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China's Ant Drops Deal For MoneyGram After Losing U.S. Approval

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Ant Financial Services Group abandoned its plan to merge with MoneyGram International ( MGI ) after the companies failed to win approval from the Committee on Foreign Investment in the U.S., a national-security panel that has become more active in blocking Chinese investments in American companies.

[ibd-display-video id=3058994 width=50 float=left autostart=true] The companies plan to work together on new strategic initiatives in the remittance and digital-payments markets, they said in a joint statement on Tuesday. Last year, Ant Financial offered $18 a share in cash for Dallas-based MoneyGram, valuing the deal at $1.2 billion.

"The geopolitical environment has changed considerably since we first announced the proposed transaction with Ant Financial nearly a year ago," MoneyGram Chief Executive Officer Alex Holmes said in the statement. "Despite our best efforts to work cooperatively with the U.S. government, it has now become clear that CFIUS will not approve this merger."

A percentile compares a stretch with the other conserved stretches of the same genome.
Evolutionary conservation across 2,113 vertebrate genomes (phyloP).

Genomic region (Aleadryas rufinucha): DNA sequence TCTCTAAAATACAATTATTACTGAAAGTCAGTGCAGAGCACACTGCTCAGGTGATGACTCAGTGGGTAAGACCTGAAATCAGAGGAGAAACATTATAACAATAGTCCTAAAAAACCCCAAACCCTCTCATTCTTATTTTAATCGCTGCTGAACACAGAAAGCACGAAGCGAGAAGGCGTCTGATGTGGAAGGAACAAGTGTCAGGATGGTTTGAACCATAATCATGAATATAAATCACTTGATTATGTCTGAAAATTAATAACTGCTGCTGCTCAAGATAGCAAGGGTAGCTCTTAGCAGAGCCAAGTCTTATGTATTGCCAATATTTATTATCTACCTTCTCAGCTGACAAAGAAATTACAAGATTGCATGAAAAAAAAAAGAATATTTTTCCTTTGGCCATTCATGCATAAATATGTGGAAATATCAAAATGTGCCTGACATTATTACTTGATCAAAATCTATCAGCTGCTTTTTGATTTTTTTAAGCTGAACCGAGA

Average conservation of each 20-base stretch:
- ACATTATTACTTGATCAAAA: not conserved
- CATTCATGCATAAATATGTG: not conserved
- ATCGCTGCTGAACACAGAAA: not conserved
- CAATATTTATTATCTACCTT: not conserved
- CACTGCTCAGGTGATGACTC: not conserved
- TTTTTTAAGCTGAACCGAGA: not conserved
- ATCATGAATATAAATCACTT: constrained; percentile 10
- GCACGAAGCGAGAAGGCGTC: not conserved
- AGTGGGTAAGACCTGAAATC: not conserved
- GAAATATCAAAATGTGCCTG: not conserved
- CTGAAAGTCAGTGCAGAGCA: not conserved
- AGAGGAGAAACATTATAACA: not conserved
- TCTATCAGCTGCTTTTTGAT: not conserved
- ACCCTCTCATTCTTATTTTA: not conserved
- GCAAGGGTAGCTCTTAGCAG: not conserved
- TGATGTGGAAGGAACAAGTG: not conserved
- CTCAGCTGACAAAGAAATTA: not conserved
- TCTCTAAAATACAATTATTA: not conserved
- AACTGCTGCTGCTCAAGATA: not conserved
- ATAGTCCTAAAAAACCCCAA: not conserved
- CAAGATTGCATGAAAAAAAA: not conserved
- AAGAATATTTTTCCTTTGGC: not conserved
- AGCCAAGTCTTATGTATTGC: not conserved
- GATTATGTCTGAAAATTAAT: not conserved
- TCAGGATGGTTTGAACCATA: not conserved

Hangzhou, China-based Ant Financial, which is controlled by billionaire Jack Ma, has faced intense scrutiny for its proposed takeover of MoneyGram. It had resubmitted its merger deal to the panel several times, to no avail. Last spring, two U.S. House of Representatives members said the acquisition would give China access to the financial infrastructure of the U.S. The takeover would potentially allow "malicious actors" to obtain data on U.S. military personnel and their families who use the service, the lawmakers said.

Chinese takeovers of American companies have prompted warnings from lawmakers about risks to national security. In September, President Donald Trump blocked the sale of Lattice Semiconductor Corp. to a buyer funded by a Chinese state-owned entity.

Ant is a behemoth in China, providing services from wealth management and insurance to credit checks and consumer loans.

Ant has disputed assertions that U.S. security would be compromised by the deal, citing its plans to keep MoneyGram's headquarters, management team and employees in Dallas. The company said MoneyGram's servers - and the data stored on them - would also remain in the U.S.

The views and opinions expressed herein are the views and opinions of the author and do not necessarily reflect those of Nasdaq, Inc.


The views and opinions expressed herein are the views and opinions of the author and do not necessarily reflect those of Nasdaq, Inc.

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